Format

Send to

Choose Destination
J Crit Care. 2015 Dec;30(6):1156-62. doi: 10.1016/j.jcrc.2015.07.004. Epub 2015 Jul 17.

Effects of ketanserin on microcirculatory alterations in septic shock: An open-label pilot study.

Author information

1
Department of Intensive Care, Medical Center Leeuwarden, Leeuwarden, the Netherlands; Department of Translational Physiology, Academic Medical Center, Amsterdam, the Netherlands.
2
Department of Intensive Care, Medical Center Leeuwarden, Leeuwarden, the Netherlands.
3
Department of Intensive Care, Medical Center Leeuwarden, Leeuwarden, the Netherlands. Electronic address: matty.koopmans@gmail.com.
4
Department of Clinical Pharmacy and Pharmacology, Medical Center Leeuwarden, Leeuwarden, the Netherlands.
5
Department of Translational Physiology, Academic Medical Center, Amsterdam, the Netherlands.

Abstract

INTRODUCTION:

Microcirculatory alterations in sepsis are associated with increased morbidity and mortality. These alterations occur despite macrohemodynamic resuscitation. Alternative pro-microcirculatory strategies, including vasodilatory drugs, have been suggested to improve capillary blood flow. Ketanserin, a serotonin receptor antagonist, is an attractive candidate because of its vasodilatory, antithrombotic, and anti-inflammatory effects.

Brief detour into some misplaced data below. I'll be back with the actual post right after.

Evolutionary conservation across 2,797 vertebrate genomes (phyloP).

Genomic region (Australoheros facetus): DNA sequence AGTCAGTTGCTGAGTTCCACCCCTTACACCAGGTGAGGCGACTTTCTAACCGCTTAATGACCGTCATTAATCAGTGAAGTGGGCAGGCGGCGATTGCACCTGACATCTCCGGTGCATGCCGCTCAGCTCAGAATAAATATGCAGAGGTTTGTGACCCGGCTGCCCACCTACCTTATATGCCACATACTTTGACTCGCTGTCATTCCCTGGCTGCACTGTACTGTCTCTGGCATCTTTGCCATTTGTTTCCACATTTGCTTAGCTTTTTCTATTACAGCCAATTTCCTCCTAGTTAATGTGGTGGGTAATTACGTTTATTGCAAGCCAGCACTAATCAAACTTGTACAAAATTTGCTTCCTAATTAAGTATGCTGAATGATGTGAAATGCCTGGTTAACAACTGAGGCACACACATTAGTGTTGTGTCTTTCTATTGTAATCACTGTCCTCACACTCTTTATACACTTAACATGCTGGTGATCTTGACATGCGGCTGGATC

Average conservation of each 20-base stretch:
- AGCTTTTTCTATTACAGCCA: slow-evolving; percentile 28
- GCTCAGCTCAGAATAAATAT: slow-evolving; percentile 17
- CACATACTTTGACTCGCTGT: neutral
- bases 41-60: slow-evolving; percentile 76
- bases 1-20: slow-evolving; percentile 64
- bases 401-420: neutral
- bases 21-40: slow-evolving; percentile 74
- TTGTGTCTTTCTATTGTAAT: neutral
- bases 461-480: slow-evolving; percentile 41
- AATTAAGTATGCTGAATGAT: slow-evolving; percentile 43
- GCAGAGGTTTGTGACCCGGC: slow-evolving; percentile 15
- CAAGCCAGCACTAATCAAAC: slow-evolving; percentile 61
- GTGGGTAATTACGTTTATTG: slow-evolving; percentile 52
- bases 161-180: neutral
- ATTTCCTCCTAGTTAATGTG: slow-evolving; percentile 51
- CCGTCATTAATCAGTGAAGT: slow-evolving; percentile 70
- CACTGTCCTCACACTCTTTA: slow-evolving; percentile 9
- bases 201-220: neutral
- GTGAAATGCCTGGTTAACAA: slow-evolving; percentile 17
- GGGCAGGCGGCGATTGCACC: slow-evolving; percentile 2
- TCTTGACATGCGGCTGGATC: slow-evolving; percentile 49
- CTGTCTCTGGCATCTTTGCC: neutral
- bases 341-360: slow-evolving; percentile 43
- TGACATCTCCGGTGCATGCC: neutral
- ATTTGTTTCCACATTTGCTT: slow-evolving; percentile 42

METHODS:

This is an open-label pilot study on the effect of ketanserin administration on microcirculatory alterations in septic shock, defined as microvascular flow index (MFI)≤2.5 after a strict macrohemodynamic resuscitation protocol. Sidestream dark-field imaging was applied to assess the microcirculation. A stepwise incremental dose regiment was applied until an MFI>2.9, the primary end point, was reached.

RESULTS:

Ten patients (Acute Physiology and Chronic Health Evaluation IV scores of 115 [100-136]) were included. Baseline MFI was 1.71 (1.31-2.32) and was significantly increasing to 2.96 (2.54-3.00; P=.021) during the ketanserin infusion. The total ketanserin dose was 0.09 (0.08-0.13) mg/kg per patient in 60 (30-60) minutes. In 3 patients (30%), the ketanserin infusion was discontinued due to refractory hypotension.

CONCLUSION:

An improvement in microcirculatory perfusion was observed during ketanserin administration in patients with septic shock after macrohemodynamic resuscitation. This finding needs further exploration in a placebo-controlled setting.

KEYWORDS:

Ketanserin; Microcirculatory alterations; Septic shock; Sidestream dark-field images

PMID:
26264259
DOI:
10.1016/j.jcrc.2015.07.004
[Indexed for MEDLINE]
Free full text

Supplemental Content

Full text links

Icon for Elsevier Science
Loading ...
Support Center